Clare Pooley’s novel celebrates commuting with strangers

The first rule of commuting, as any veteran commuter will tell you, is don’t talk to other commuters. It’s a rule author Clare Pooley has observed over the years as a London commuter taking trains, buses and the London Underground.

“Before, you saw the same people. I never spoke to them, but I gave them nicknames and imagined what their life was like when they weren’t on the move,” says Pooley, who once saw a man in a suit impeccable open his black leather briefcase, vomit in and carry on as if nothing had happened.

“When the pandemic hit and we were all in our little boxes, I missed [the experience of commuting]. And I didn’t know I would miss it,” she says.

“And I thought, ‘What if I hadn’t been the typical British commuter and had the courage to make small talk?

Author Clare Pooley

That’s the premise of her delightful new novel, “Iona Iverson’s Rules for Commuting” (Pamela Dorman Books), in which a group of strangers see each other on the train every day. One day, as fifty-year-old magazine columnist Iona Iverson is on her way to work, the man next to her – she only knows him as the Smart-But-Sexist-Manspreader – begins to choke. with a grape. He is saved by a nurse named Sanjay, who delivers the Heimlich maneuver. The shocking incident sets off a chain of events that sees them all become an unlikely group of buddies, getting involved in each other’s lives in ways that extend beyond the ride. (There’s even a love connection.)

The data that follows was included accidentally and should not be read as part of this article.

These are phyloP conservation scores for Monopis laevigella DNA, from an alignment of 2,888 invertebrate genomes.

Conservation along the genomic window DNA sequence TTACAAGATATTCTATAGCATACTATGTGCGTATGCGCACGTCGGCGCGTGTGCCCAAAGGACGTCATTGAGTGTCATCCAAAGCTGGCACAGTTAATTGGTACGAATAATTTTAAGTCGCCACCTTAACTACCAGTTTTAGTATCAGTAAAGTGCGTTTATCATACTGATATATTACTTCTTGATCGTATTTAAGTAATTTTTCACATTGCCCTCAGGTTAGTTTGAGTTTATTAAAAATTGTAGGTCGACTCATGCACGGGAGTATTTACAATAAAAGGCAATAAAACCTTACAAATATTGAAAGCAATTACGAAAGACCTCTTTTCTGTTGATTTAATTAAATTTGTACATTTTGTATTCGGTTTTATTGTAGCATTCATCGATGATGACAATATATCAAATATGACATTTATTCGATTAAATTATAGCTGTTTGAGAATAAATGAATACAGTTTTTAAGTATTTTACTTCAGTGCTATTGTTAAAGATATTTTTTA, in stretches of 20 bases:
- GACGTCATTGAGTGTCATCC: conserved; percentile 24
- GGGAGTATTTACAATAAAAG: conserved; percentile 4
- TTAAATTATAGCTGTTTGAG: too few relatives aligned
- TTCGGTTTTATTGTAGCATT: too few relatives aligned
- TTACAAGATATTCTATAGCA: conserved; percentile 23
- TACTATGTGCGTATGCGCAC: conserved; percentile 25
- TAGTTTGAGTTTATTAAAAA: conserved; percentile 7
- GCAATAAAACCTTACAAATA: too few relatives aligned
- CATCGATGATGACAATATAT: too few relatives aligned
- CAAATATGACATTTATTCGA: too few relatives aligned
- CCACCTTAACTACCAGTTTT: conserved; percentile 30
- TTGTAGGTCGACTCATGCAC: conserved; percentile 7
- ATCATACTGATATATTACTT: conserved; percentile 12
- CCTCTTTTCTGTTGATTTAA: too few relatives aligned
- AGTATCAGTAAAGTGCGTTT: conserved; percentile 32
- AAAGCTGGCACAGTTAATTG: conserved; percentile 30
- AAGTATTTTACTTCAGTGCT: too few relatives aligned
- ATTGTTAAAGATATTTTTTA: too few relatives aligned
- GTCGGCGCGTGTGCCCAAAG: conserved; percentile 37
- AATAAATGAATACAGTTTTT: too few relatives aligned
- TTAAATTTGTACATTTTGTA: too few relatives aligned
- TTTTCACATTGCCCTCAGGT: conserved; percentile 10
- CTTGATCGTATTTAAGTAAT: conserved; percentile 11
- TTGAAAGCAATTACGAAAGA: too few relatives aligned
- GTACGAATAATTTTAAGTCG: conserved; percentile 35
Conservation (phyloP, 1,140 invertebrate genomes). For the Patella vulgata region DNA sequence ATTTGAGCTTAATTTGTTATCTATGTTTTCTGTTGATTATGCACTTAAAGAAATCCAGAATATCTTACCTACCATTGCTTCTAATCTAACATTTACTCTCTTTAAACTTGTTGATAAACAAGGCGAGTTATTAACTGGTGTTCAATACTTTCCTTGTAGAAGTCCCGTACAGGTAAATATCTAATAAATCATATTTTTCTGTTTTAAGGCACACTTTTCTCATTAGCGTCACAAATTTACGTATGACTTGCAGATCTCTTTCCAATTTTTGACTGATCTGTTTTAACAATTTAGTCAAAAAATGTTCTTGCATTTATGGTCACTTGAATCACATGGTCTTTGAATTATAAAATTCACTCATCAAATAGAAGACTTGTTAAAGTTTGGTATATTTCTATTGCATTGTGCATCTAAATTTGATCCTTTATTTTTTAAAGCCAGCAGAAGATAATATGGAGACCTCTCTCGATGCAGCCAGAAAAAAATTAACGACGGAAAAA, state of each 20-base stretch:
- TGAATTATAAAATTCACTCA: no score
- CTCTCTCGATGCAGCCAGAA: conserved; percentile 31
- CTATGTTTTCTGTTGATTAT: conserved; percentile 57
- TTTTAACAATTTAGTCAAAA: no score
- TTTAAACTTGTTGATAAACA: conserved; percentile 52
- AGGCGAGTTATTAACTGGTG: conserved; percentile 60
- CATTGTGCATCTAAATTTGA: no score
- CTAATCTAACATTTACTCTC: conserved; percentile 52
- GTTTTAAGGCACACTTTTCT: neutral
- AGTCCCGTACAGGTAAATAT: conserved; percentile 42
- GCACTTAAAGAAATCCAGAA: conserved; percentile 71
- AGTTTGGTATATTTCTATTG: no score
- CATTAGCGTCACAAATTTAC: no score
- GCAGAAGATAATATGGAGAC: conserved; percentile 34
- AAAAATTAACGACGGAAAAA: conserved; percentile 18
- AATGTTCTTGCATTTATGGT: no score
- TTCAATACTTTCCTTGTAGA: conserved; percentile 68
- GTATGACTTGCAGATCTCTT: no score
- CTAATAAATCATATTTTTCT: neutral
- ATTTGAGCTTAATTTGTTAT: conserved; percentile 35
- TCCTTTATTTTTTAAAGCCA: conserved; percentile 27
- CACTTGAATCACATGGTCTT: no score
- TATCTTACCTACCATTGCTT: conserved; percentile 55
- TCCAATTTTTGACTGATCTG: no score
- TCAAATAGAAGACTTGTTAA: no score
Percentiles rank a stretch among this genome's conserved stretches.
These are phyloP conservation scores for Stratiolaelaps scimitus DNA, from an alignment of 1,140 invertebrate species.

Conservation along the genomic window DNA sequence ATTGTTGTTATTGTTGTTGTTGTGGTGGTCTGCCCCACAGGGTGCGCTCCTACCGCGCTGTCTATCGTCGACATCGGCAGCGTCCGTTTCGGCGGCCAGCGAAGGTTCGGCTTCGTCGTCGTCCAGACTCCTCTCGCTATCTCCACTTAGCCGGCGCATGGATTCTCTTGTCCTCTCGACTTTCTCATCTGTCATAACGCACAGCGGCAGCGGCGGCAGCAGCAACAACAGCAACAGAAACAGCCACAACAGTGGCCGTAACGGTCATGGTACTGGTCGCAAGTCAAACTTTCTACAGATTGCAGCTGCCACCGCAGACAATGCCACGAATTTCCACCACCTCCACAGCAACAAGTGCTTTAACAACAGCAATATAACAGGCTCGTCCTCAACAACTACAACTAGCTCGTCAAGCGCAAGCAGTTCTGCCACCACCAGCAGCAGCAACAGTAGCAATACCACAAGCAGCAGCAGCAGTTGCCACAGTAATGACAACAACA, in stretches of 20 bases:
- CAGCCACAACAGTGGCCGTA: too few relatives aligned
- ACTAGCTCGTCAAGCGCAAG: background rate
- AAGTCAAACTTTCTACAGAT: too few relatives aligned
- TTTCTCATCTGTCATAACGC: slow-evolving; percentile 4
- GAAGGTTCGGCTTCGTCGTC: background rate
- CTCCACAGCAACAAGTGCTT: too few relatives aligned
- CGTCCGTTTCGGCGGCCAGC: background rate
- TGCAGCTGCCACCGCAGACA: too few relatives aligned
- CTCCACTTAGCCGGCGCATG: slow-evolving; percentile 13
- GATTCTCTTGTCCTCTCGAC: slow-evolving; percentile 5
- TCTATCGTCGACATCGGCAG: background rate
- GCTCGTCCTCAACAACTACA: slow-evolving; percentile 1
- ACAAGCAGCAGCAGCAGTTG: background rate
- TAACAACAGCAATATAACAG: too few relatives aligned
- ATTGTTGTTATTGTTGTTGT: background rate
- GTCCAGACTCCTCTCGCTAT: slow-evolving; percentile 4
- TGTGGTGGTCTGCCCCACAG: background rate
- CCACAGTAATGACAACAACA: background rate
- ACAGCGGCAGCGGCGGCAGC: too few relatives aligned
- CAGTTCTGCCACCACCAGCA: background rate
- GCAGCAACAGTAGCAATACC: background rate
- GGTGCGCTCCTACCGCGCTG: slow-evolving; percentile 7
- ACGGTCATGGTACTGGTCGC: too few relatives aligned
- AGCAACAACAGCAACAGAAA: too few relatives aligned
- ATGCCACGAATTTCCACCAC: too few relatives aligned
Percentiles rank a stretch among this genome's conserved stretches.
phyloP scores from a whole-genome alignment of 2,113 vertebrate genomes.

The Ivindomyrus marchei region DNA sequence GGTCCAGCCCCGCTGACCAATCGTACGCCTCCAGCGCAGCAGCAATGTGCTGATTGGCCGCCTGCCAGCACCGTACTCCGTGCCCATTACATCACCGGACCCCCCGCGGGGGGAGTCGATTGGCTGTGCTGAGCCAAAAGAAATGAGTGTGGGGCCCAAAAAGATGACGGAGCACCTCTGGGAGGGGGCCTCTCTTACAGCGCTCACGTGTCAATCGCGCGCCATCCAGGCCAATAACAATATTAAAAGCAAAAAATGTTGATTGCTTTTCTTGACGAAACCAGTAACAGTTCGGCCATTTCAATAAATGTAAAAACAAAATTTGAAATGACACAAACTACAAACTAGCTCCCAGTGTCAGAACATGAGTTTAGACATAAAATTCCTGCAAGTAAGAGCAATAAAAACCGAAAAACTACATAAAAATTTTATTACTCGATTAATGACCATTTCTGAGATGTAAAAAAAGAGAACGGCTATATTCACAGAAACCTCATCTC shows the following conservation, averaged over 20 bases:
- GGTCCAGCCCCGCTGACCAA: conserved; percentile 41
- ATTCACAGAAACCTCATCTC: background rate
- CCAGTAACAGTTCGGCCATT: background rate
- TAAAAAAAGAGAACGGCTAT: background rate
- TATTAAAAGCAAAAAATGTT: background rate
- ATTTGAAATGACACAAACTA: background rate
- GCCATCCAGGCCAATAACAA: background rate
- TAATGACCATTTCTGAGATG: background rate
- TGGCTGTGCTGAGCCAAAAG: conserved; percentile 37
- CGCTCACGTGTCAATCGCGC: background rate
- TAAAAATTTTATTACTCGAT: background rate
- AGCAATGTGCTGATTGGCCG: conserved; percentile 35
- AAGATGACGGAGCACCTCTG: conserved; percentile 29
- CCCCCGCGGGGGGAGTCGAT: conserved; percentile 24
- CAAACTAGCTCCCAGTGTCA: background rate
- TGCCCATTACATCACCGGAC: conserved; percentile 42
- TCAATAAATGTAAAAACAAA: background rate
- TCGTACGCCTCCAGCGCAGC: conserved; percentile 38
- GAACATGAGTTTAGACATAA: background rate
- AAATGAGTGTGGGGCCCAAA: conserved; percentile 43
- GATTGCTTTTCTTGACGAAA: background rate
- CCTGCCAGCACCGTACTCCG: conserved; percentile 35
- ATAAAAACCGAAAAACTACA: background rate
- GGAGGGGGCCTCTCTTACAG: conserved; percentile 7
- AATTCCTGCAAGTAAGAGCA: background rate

Iona Iverson's rules for commuting

Protagonist Iona – who Pooley based on Jenny Joseph’s poem, “When I’m an old woman, I’ll wear purple” – is a particular delight, even as she struggles with heartbreaking issues at home and school. ageism in the office. “All my characters, I start from their fatal flaw. Hers is that she is getting older and has to deal with ageism,” says Pooley. “It comes from my own life. I was in advertising for 20 years. When I was 30, I was the youngest woman on the council. At the age of 39, when I quit advertising, I was the oldest woman in the office. It pissed me off. Iona was my antidote to that. A woman in her fifties who was at the peak of her powers and was going to go on and have a triumphant second act.

Irene B. Bowles